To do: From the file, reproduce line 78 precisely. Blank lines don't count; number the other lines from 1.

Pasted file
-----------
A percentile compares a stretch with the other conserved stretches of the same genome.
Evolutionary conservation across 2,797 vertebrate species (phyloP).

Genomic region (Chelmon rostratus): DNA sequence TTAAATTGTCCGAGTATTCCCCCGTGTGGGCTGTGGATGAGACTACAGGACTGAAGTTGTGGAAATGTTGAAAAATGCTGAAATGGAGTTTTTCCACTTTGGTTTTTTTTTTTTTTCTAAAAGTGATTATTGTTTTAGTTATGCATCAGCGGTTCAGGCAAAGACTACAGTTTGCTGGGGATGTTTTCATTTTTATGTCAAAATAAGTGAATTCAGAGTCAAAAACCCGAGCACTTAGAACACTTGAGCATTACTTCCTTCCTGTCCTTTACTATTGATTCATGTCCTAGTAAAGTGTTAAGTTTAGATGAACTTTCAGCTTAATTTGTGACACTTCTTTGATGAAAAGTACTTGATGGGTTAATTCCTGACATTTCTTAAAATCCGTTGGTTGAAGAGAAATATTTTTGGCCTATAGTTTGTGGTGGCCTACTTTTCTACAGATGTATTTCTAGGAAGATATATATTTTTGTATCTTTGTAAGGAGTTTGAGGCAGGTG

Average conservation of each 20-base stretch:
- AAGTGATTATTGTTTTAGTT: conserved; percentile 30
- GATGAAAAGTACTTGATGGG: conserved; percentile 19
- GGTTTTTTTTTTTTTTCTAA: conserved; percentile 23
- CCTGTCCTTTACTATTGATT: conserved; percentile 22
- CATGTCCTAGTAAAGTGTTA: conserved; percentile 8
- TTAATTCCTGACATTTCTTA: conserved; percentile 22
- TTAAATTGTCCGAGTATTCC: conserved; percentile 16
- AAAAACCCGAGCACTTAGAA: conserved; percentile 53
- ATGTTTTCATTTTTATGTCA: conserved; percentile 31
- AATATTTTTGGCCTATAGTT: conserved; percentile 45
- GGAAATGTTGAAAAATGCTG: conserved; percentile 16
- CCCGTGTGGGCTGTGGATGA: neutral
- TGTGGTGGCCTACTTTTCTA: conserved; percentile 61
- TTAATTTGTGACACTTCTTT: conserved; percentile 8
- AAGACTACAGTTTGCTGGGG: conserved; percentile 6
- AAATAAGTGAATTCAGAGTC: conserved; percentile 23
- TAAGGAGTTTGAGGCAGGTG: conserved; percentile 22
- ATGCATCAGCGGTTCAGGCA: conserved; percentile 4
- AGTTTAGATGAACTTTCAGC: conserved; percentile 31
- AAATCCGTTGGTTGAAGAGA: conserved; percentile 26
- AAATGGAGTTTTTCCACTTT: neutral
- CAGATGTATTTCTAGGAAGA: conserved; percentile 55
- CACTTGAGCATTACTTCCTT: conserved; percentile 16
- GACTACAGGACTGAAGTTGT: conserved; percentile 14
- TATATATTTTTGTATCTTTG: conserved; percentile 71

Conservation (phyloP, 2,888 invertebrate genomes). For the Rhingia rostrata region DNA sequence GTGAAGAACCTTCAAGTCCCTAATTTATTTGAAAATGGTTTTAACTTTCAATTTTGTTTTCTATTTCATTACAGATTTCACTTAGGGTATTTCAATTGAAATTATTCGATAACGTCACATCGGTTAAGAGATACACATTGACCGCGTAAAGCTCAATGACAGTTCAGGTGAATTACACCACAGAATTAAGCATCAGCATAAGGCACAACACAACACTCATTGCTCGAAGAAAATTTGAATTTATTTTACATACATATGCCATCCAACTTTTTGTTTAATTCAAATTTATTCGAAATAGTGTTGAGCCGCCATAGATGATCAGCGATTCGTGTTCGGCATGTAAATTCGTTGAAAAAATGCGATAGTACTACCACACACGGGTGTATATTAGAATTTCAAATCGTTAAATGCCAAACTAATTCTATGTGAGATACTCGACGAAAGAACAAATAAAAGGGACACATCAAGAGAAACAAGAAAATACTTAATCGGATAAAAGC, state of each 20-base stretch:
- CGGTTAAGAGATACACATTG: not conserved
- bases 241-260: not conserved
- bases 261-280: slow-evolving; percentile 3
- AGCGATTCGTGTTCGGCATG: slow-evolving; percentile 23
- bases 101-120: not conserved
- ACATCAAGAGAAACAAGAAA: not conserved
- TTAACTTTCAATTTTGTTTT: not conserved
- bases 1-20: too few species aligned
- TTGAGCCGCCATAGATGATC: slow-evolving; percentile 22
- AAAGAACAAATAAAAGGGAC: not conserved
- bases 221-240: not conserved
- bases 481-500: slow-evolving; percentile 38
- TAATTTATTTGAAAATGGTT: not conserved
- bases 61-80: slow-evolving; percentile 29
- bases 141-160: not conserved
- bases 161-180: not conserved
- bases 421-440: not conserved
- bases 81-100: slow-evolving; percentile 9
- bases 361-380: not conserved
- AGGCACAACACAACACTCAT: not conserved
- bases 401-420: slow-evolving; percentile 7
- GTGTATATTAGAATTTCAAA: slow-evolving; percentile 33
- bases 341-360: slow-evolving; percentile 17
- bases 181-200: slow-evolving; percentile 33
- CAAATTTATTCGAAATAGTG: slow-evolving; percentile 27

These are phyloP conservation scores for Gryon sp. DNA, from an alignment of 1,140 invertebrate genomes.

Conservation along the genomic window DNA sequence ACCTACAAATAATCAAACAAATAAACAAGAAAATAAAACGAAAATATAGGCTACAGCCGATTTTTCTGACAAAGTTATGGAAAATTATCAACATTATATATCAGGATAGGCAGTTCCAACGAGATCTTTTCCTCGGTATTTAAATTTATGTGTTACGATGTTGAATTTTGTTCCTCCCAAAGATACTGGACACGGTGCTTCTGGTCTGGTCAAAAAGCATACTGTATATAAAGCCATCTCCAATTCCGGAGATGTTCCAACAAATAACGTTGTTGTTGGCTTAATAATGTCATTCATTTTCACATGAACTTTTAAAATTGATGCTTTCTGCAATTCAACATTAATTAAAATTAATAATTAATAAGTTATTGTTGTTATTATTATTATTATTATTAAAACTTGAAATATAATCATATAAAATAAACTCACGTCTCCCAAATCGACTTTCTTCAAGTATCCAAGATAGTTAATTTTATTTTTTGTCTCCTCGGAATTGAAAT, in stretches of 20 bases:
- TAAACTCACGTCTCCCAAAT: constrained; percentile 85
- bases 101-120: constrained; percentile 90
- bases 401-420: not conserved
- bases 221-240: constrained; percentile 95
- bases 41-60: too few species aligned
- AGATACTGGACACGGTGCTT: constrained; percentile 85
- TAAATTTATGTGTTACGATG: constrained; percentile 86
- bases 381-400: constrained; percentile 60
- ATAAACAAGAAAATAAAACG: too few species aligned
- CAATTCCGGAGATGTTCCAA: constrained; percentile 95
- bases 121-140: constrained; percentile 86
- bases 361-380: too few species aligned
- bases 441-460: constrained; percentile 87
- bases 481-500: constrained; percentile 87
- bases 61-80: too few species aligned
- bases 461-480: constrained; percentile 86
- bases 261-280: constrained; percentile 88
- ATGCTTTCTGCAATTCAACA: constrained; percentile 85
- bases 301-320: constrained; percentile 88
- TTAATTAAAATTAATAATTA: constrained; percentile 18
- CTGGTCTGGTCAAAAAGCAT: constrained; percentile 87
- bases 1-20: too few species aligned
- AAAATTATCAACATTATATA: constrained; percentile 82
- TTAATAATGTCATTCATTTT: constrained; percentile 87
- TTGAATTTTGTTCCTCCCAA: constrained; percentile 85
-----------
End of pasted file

- CTGGTCTGGTCAAAAAGCAT: constrained; percentile 87